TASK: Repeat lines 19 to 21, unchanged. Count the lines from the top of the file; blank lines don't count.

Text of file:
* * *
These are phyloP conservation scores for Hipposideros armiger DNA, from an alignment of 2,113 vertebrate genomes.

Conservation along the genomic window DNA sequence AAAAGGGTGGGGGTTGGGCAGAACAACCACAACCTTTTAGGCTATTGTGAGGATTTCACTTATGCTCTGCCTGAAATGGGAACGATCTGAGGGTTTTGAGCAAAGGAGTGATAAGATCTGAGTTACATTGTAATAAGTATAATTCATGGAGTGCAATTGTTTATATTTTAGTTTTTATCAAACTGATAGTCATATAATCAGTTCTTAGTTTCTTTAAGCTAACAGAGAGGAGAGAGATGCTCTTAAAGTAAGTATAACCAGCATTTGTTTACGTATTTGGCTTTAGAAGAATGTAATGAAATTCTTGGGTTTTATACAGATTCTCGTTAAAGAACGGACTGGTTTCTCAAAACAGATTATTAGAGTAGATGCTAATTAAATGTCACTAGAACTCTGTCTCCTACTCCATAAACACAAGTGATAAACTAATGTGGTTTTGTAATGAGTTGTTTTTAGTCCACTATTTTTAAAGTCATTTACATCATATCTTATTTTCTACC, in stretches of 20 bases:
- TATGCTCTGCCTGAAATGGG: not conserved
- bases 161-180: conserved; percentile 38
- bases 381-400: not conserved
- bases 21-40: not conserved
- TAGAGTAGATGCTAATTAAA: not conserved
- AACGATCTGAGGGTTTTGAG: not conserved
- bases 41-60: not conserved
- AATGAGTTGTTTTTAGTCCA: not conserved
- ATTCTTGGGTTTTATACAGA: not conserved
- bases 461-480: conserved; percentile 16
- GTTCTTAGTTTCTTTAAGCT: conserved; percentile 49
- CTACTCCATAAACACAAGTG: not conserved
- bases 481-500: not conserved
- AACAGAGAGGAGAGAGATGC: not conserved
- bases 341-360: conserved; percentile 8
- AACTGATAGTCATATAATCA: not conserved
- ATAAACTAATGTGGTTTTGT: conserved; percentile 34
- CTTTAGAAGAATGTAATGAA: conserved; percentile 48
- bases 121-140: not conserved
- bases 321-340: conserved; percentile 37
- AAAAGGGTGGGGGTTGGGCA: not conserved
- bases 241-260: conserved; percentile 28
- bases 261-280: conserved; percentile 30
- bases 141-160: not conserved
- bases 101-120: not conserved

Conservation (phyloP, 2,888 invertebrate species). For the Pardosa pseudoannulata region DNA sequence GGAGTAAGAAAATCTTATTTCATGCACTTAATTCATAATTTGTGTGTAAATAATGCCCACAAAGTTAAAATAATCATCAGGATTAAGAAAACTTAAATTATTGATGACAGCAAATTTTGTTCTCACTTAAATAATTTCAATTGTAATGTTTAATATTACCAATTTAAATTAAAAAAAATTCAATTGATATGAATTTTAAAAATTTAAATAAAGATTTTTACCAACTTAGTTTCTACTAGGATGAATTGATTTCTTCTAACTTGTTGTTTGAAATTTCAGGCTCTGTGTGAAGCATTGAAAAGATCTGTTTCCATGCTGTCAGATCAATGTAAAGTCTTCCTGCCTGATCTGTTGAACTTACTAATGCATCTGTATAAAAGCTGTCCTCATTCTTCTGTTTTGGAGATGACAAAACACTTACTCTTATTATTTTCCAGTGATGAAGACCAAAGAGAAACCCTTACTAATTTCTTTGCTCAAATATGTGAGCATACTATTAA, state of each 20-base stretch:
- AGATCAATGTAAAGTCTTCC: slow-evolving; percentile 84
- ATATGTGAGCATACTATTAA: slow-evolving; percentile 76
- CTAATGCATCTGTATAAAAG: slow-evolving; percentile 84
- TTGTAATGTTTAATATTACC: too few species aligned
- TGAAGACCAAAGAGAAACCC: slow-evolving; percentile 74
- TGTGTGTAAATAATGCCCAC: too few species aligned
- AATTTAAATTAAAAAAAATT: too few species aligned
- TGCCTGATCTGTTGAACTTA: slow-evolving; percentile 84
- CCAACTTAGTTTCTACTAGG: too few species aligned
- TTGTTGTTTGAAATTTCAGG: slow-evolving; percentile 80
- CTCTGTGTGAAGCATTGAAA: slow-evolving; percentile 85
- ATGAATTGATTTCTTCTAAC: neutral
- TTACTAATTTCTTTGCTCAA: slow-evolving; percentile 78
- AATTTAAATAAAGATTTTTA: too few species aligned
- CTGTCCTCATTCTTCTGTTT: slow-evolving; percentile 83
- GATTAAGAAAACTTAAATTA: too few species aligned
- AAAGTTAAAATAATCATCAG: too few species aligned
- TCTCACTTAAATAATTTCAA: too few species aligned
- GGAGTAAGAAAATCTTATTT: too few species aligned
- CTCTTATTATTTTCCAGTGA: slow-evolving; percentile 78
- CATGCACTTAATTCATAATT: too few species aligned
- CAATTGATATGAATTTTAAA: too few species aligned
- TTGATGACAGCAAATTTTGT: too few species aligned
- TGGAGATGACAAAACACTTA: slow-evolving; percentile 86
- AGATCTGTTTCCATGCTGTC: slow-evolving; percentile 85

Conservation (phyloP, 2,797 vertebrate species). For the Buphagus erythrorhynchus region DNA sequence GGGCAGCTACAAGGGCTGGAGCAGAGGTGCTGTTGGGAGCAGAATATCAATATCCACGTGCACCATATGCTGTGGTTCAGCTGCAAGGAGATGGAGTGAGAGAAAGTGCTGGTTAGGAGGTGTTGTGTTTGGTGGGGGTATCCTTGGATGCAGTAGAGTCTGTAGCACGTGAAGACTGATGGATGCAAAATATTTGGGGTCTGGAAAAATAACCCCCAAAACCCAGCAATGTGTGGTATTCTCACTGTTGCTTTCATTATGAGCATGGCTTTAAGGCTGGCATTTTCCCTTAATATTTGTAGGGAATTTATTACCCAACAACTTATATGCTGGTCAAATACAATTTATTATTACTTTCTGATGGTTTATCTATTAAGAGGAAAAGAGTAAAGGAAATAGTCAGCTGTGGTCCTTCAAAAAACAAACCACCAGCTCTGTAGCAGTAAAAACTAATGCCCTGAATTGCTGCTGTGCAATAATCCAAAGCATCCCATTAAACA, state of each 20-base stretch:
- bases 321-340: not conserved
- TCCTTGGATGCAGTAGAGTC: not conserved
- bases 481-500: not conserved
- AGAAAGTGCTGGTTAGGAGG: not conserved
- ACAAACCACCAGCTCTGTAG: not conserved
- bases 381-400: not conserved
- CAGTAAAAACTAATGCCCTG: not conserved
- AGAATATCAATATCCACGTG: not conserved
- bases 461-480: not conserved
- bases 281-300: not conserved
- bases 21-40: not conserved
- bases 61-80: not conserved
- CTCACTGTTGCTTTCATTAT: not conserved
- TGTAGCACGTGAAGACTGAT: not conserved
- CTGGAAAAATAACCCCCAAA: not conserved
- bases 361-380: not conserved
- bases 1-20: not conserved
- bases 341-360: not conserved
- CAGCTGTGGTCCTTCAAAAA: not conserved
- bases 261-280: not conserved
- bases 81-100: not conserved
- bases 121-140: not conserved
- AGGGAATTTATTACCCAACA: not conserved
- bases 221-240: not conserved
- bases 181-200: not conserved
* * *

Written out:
- ATAAACTAATGTGGTTTTGT: conserved; percentile 34
- CTTTAGAAGAATGTAATGAA: conserved; percentile 48
- bases 121-140: not conserved